How are tidal volumes and rates determined in mechanical ventilation?

Updated: Apr 11, 2019
  • Author: Christopher D Jackson, MD; Chief Editor: Zab Mosenifar, MD, FACP, FCCP  more...
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Answer

Answer

For a patient without preexisting lung disease, the tidal volume and rate are traditionally selected by using the 12-12 rule. A tidal volume of 12 mL for each kilogram of lean body weight is programmed to be delivered 12 times a minute in the assist-control mode.

For patients with chronic obstructive pulmonary disease (COPD), the tidal volume and rate are slightly reduced to the 10-10 rule to prevent overinflation, hyperventilation, and auto–positive end-expiratory pressure (PEEP). A tidal volume of 10 mL/kg lean body weight is delivered 10 times a minute in the assist-control mode.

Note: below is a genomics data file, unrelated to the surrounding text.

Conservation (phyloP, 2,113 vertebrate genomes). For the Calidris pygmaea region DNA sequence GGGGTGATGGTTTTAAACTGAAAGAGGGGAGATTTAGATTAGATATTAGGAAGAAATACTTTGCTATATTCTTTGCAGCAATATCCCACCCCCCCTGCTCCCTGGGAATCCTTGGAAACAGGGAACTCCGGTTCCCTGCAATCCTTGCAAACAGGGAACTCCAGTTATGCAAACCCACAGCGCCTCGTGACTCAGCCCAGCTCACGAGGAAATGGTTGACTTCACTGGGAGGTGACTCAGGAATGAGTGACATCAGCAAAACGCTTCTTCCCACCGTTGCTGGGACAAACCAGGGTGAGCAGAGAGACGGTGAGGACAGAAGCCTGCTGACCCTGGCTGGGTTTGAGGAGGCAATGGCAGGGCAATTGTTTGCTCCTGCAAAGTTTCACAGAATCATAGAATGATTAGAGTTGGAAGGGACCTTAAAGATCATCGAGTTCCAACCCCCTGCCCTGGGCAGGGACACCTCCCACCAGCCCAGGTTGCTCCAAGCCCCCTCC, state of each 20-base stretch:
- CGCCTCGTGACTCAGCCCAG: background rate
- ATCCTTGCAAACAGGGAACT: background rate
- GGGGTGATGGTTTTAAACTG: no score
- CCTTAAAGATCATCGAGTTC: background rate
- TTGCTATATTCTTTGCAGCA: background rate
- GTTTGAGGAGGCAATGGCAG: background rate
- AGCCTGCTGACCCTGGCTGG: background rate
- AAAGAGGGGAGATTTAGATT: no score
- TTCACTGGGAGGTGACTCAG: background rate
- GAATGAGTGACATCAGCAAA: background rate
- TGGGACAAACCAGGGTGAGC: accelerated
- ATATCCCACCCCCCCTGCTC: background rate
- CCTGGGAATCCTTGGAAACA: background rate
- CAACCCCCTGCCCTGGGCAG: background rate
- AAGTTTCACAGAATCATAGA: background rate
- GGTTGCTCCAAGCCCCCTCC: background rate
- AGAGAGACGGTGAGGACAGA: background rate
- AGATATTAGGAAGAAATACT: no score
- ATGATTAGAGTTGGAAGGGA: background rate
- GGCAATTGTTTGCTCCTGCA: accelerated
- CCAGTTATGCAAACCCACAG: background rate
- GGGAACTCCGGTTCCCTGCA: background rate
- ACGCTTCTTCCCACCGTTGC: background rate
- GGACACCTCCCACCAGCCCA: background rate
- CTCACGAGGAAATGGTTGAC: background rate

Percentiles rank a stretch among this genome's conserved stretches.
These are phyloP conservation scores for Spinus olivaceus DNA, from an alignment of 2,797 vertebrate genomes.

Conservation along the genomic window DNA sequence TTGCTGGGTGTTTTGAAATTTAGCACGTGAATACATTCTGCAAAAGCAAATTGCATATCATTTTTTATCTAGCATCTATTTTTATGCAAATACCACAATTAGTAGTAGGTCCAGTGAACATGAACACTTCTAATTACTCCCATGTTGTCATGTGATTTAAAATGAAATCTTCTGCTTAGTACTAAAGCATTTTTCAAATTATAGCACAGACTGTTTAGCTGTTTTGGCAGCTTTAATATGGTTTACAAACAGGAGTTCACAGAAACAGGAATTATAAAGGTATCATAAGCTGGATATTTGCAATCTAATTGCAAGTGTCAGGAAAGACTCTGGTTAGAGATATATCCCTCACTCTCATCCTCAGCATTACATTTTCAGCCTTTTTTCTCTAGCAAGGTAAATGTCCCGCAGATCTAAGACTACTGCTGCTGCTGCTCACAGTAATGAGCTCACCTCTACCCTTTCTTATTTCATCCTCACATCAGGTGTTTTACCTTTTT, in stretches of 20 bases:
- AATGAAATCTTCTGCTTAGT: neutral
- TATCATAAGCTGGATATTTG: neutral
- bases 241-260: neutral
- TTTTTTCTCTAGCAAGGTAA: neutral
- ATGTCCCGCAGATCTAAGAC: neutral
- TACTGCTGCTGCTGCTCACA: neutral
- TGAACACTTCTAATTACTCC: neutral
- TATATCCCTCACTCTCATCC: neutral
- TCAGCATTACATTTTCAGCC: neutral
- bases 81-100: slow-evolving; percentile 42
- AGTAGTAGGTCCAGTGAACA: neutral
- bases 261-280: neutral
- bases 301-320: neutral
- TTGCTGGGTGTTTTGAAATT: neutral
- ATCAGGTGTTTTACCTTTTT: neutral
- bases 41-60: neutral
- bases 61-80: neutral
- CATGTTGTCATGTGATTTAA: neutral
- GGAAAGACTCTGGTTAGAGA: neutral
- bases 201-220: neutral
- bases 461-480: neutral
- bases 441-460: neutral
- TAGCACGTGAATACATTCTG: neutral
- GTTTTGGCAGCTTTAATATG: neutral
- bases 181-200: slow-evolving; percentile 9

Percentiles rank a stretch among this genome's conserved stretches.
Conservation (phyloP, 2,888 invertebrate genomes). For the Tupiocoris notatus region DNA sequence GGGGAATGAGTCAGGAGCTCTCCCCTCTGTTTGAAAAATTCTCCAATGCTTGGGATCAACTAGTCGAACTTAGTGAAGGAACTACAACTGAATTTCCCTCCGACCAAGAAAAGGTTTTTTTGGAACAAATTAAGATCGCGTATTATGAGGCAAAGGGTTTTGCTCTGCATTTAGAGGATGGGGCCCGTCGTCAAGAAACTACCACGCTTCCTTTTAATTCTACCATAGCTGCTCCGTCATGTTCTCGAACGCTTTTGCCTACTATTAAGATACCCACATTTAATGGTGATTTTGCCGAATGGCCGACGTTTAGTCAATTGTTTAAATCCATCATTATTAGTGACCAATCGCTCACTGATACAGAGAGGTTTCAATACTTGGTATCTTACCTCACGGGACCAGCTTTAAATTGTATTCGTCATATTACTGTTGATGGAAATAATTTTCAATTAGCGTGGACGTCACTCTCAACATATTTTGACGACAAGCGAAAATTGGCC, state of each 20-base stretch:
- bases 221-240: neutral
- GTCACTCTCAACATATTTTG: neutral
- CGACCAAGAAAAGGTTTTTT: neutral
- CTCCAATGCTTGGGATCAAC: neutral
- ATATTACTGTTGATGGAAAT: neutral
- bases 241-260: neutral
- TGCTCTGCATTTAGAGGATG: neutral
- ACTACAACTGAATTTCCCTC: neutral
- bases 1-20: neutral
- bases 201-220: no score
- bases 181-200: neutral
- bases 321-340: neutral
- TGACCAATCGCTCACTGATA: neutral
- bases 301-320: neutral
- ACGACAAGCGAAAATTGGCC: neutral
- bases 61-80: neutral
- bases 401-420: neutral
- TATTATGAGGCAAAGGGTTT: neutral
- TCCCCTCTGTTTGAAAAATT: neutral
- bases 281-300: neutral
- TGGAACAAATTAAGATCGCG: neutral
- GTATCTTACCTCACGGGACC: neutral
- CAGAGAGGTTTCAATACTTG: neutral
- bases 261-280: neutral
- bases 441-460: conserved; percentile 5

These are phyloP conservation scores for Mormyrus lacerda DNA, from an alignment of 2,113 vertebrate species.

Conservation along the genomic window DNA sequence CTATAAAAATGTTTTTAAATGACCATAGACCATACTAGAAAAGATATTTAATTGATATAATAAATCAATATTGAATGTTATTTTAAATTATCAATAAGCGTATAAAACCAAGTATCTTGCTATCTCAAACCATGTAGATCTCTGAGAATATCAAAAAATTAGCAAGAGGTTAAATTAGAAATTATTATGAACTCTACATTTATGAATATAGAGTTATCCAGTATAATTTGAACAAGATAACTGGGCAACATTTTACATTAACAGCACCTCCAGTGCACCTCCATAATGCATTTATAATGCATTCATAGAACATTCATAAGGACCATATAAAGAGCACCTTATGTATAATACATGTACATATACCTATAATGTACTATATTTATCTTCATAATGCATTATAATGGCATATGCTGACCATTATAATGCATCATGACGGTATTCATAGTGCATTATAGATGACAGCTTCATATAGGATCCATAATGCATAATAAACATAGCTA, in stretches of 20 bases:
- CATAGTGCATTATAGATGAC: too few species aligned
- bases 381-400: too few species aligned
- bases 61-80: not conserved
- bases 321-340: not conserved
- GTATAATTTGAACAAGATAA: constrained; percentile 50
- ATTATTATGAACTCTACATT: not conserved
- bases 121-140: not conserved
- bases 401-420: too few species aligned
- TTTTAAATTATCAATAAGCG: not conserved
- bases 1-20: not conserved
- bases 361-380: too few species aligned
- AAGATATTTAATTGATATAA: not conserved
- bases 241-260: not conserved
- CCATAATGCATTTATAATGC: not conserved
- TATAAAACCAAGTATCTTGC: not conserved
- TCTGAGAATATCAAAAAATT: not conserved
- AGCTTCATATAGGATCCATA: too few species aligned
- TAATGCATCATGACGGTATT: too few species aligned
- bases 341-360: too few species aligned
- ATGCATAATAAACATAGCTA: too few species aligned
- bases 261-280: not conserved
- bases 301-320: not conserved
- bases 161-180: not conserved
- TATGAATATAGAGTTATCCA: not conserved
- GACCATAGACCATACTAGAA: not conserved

In acute respiratory distress syndrome (ARDS), the lungs may function best and volutrauma (see Complications of Mechanical Ventilation) is minimized with low tidal volumes of 6-8 mL/kg. Tidal volumes are preset at 6-8 mL/kg of lean body weight in the assist-control mode. This ventilatory strategy is called lung-protective ventilation. These lowered volumes may lead to slight hypercarbia. An elevated PCO2 is typically recognized and accepted without correction, leading to the term permissive hypercapnia. However, the degree of respiratory acidosis allowable is a pH not less than 7.25. The respiratory rate of the ventilator may need to be adjusted upward to increase the minute ventilation lost by using smaller tidal volumes.


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